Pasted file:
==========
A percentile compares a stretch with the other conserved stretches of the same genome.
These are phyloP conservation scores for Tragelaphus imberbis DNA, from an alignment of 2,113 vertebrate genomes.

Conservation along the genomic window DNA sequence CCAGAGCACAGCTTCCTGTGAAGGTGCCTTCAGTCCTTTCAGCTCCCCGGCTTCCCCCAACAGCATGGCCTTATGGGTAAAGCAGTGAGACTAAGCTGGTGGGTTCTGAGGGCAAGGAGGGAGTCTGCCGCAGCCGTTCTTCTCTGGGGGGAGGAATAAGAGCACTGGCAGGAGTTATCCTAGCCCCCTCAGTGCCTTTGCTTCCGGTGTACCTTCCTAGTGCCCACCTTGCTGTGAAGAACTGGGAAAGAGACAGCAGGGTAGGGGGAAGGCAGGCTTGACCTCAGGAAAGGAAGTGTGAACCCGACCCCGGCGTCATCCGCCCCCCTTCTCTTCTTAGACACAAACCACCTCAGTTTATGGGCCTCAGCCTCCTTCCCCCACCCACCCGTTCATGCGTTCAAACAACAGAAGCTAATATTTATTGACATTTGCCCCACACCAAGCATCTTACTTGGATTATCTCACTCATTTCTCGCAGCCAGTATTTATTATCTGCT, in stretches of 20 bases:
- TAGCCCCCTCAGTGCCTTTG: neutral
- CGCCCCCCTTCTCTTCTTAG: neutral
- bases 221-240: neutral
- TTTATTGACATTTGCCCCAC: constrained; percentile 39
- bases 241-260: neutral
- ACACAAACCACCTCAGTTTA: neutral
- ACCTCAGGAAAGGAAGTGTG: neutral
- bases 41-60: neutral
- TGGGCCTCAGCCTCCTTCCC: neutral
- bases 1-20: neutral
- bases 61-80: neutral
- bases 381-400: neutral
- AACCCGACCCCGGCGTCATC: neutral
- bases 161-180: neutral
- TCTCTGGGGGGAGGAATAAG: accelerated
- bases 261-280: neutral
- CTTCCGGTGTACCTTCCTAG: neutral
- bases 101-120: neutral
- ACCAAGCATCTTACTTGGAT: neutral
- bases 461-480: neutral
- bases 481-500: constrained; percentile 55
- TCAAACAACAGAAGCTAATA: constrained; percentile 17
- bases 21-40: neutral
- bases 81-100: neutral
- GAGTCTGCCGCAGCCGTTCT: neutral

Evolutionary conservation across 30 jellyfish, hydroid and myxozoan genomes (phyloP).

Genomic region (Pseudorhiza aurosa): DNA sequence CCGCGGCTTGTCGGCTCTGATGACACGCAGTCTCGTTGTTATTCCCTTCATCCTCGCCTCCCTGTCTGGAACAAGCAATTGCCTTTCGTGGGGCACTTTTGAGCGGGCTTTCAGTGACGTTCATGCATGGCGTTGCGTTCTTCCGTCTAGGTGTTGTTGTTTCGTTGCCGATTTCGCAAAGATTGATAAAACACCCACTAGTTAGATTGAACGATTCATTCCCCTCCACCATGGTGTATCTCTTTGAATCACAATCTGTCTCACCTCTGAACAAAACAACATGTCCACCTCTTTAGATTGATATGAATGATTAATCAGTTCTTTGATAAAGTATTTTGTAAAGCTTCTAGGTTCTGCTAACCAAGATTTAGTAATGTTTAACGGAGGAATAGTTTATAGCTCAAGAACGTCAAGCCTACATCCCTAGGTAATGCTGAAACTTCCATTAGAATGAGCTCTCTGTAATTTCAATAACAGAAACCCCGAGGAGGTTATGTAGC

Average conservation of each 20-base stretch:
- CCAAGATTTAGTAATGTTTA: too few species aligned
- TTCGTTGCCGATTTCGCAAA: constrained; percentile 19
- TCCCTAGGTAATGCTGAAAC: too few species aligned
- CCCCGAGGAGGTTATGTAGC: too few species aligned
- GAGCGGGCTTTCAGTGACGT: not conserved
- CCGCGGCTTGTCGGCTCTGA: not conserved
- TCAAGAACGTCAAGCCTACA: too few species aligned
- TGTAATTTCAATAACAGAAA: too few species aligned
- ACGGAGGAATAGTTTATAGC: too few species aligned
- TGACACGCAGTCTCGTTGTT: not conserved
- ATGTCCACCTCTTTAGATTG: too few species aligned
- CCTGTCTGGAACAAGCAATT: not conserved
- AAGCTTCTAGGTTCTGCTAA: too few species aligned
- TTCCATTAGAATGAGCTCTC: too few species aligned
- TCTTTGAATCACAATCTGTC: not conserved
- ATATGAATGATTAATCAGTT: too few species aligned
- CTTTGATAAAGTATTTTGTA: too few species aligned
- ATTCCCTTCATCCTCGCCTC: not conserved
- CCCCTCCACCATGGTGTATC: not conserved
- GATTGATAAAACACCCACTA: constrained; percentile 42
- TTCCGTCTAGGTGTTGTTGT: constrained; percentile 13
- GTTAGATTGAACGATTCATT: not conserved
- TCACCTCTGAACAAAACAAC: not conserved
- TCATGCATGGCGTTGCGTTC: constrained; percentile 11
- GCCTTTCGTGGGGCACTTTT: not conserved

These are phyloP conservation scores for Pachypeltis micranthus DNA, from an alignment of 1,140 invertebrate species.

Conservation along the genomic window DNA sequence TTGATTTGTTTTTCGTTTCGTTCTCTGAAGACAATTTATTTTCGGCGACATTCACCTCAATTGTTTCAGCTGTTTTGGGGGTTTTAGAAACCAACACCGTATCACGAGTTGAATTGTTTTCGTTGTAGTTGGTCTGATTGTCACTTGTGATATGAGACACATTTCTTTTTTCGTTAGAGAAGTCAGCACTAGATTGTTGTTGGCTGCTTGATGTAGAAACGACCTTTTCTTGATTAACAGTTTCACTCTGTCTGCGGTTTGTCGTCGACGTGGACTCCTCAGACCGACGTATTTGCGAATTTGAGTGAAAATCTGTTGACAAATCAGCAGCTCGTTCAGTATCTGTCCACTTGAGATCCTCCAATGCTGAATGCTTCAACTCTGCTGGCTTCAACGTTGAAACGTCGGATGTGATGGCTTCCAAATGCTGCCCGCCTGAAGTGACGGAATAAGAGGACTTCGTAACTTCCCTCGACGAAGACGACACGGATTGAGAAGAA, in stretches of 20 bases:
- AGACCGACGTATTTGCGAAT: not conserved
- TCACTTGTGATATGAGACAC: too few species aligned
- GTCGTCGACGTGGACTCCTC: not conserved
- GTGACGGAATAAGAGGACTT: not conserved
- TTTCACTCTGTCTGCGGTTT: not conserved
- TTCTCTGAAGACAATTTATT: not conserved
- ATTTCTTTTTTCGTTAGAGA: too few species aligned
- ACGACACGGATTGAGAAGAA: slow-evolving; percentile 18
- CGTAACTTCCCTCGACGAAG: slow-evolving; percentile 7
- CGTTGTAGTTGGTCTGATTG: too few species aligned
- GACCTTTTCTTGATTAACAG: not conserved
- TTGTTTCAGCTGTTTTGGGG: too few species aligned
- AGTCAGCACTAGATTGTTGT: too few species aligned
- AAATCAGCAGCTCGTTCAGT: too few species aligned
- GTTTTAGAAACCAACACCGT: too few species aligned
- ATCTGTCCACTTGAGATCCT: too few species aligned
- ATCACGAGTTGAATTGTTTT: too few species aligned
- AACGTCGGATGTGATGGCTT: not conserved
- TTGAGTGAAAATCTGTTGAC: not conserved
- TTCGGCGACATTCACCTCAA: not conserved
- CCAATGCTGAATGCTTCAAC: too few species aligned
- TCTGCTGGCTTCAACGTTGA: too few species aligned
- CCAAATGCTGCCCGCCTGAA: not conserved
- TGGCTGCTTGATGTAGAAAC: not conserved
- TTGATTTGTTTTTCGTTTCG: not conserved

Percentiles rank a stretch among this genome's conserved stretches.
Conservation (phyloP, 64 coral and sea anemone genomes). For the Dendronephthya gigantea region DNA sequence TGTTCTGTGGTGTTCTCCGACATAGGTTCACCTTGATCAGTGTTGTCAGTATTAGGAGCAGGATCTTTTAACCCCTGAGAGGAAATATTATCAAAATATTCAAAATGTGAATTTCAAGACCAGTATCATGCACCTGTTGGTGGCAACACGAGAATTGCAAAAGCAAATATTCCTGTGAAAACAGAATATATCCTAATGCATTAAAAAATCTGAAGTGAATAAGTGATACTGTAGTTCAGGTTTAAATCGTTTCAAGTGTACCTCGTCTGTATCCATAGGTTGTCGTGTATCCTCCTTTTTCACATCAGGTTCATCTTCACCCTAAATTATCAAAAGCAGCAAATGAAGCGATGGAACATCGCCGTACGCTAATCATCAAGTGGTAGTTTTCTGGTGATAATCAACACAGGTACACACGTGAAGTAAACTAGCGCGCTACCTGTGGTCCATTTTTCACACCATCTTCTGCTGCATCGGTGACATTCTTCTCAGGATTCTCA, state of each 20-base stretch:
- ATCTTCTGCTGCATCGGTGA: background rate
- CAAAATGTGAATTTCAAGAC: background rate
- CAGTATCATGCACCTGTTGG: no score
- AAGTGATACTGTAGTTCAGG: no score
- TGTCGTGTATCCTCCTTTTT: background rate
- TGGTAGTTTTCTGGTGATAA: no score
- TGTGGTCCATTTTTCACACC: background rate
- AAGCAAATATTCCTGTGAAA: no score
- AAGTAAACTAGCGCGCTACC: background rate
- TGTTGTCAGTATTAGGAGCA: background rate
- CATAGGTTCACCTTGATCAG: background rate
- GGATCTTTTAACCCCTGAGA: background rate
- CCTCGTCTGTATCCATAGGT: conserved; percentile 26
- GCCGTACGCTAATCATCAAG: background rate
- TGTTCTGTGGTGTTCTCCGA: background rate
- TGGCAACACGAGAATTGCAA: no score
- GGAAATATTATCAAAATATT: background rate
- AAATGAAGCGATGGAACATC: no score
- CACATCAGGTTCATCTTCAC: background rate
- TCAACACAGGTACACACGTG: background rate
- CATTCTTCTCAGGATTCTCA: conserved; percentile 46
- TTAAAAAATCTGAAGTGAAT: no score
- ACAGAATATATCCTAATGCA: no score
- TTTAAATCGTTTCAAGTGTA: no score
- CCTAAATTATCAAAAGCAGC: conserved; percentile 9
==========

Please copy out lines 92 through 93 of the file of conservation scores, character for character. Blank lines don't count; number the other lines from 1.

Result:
- TGTGGTCCATTTTTCACACC: background rate
- AAGCAAATATTCCTGTGAAA: no score